Mike Yoder (myoder)

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Lucinda Williams digs deep into Southern roots, family history in new album

Nice story Joanna. The new CDs are on rotation in my car while I cruise for photo features and cover assignments. Passing on this concert, but caught her at Liberty last time.

November 6, 2014 at 4:03 p.m. ( | suggest removal )

Behind the Lens: Preserve old slides by digitization

Make sure and ask what resolution and size they scan negatives and slides at places like Walgreens, WalMart etc. I believe they have a limited scan size that is approximate to a 4x6-inch print. And if I remember correctly, this is a service they will provide, for an extra fee, only at the time of development of the roll of film or slides. Their assumption is that nobody needs larger file sizes than what is necessary for a 4x6-inch print. It certainly is convenient but it would not enable you to make larger reprints at a later point.

January 9, 2012 at 9:13 a.m. ( | suggest removal )

Behind the Lens: Preserve old slides by digitization

Wolfe's Camera/Photo in Topeka may be the closest. I do not have price information on their scanning services, but I do see on their website that they will scan both prints and negatives/transparencies. http://www.wolfes.com/services/scanni...
I think there is a Wolfe's in Overland Park also. K.C. should have several photo service labs with this service.

January 8, 2012 at 1:50 p.m. ( | suggest removal )

Behind the Lens: Know your macro

You're right McCoy and I thought I sort of mentioned that in this line from column.....

"If you don’t need the quality and high resolution of a 35 mm, large-sensor DSLR camera, P&S cameras may be a better and cheaper option for exploring macro photography."

Only if you want real large files and high resolution do you need an expensive lens like that Nikon 105 micro. I just wanted folks that still might be into DSLR's to know the expansive selection out there. Personally, I think a mid-grade point-and-shoot would suffice for most macro work, even to 11x14 print size.

November 20, 2011 at 1:29 p.m. ( | suggest removal )

Behind the Lens: Getting the most from your 50 mm 'normal' lens

Agree with you Matt. I have to make a more obvious distinction in what audience I am writing. That's been a little tricky when I start using terms like 50mm etc. which does mean different things for different shooters. Field of view is indeed a better way to define this point. I'll try to direct different columns to different levels of users and make it a little less confusing if possible. Thanks for input.

November 13, 2011 at 4:44 p.m. ( | suggest removal )

Digital rot, the inevitable loss of value in digital cameras, makes it confusing to know when to jum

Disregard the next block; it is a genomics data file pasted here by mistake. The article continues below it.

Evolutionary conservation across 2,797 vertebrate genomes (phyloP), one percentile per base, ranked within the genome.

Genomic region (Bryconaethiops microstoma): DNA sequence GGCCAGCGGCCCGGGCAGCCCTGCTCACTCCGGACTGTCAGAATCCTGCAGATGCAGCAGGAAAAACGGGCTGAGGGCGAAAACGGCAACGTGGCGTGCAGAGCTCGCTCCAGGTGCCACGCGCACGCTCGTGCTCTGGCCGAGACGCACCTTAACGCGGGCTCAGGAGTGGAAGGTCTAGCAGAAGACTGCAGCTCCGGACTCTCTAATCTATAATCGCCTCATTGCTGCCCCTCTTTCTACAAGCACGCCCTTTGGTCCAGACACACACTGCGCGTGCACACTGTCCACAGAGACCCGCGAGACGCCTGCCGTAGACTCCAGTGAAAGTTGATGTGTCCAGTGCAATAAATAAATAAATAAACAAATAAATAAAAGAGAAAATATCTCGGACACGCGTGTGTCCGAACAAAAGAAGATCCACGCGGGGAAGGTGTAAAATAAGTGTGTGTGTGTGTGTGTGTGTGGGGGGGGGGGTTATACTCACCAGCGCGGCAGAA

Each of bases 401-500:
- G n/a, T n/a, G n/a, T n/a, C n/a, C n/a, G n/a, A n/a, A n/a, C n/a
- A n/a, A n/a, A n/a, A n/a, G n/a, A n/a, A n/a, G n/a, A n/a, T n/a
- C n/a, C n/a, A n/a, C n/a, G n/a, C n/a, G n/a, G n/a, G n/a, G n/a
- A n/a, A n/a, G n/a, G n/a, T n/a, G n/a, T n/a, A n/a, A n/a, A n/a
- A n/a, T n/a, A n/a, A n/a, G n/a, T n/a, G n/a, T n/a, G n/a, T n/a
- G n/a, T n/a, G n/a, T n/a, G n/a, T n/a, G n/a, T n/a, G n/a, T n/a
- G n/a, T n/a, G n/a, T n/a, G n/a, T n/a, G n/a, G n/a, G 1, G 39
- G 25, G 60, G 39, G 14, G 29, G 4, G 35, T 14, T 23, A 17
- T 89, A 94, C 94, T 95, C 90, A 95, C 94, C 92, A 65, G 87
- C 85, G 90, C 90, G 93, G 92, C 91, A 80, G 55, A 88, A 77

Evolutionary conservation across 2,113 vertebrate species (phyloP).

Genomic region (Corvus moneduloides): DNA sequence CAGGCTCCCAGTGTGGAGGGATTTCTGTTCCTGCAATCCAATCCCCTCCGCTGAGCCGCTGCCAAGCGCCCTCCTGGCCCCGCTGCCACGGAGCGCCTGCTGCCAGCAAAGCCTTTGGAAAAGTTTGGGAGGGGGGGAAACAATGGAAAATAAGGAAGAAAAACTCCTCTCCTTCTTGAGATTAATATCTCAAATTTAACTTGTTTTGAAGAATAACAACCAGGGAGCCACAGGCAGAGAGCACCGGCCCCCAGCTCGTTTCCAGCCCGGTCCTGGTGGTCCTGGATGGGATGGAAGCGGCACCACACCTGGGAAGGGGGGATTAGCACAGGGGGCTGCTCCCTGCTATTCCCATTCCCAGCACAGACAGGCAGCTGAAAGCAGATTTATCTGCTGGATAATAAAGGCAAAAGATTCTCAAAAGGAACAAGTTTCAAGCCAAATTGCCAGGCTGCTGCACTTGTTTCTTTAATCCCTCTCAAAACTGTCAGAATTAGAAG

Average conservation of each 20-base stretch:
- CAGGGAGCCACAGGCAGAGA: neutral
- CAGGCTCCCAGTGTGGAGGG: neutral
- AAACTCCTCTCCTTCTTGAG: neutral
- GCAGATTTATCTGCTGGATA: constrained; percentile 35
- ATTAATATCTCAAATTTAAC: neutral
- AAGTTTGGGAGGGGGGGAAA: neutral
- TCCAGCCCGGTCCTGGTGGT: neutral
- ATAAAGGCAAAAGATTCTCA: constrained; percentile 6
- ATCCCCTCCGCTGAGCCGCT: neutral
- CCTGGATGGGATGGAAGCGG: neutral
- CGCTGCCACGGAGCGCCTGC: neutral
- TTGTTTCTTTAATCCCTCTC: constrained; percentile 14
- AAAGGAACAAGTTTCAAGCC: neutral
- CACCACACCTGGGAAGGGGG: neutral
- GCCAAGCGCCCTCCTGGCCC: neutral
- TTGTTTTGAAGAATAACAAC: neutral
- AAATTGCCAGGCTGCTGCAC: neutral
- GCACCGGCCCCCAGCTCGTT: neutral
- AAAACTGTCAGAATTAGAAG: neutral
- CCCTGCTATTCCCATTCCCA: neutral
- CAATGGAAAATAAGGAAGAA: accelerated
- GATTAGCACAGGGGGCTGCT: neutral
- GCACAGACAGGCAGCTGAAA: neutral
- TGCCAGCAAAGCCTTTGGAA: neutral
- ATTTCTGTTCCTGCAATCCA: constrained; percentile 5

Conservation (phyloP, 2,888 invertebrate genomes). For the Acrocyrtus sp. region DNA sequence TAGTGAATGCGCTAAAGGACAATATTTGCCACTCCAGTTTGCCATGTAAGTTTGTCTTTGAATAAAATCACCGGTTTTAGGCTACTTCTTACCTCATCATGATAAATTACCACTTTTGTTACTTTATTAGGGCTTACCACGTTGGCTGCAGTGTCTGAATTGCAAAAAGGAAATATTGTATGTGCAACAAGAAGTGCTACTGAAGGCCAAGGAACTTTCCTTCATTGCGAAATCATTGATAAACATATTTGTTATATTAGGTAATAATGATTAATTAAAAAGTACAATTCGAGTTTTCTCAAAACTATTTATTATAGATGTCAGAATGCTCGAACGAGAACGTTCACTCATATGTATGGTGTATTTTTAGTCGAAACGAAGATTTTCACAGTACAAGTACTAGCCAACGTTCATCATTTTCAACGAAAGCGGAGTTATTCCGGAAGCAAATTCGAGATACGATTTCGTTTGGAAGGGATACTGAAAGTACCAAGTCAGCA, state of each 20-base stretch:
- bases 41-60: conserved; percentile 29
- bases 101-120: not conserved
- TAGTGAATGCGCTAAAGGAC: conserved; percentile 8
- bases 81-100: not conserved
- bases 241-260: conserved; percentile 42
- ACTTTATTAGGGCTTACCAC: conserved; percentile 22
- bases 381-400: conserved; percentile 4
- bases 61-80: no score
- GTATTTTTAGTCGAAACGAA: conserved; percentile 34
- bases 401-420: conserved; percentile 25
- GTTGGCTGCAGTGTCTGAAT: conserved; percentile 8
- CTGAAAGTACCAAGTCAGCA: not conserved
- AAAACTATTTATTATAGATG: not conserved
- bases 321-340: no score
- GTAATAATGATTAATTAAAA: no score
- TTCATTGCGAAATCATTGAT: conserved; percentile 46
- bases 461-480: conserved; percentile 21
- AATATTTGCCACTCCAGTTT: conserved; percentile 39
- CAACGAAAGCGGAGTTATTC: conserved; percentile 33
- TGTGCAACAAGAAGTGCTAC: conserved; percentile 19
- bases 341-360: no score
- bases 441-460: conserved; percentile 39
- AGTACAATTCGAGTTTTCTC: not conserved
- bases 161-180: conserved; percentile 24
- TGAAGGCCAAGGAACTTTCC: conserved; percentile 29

Ha. Thanks for the question Nathan. I sometimes wonder if anyone reads the articles too. I ran out of room in the caption block to get all the info included. My basic point was illustrating how until recently, about any film camera, no matter how old or outdated, (the little Canonet 28 at right) might produce comparable image quality to expensive, early-model digital cameras that have now lost their value (Nikon D2H, left) As digital CCD sensors creep closer to 24-30 megapixel file size, they have reached the quality of film. To me this means the important qualities of cameras now will have more to do with lens quality and user preferences regarding the type of body and the way controls operate. In other word, maybe we're reaching the point of less digital rot, so personally, I'd put more money into quality components, lenses etc.

September 7, 2011 at 6:03 p.m. ( | suggest removal )

myoder

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September 7, 2011 at 3:26 p.m. ( )

Behind the Lens: Creative framing

JMG
You're right. I do that and don't even think about why sometimes. Tilting the lens drives some people crazy, but I think it does create some tension that can help an otherwise flat image.

June 13, 2011 at 10:46 a.m. ( | suggest removal )

Behind the Lens: A staggering find

Yes, you're right. It should be.. at an August 20, 1960, press conference at the Truman Library in Independence, MO., It was correct on the photo caption in the gallery but I typed it in wrong in story.

March 7, 2011 at 10:24 a.m. ( | suggest removal )

Behind the Lens: Kodachrome fades into memory

My goof. I caught it Sunday morning when I was checking it in paper. I guess I know my emperors better than my actors.

February 21, 2011 at 6:41 a.m. ( | suggest removal )

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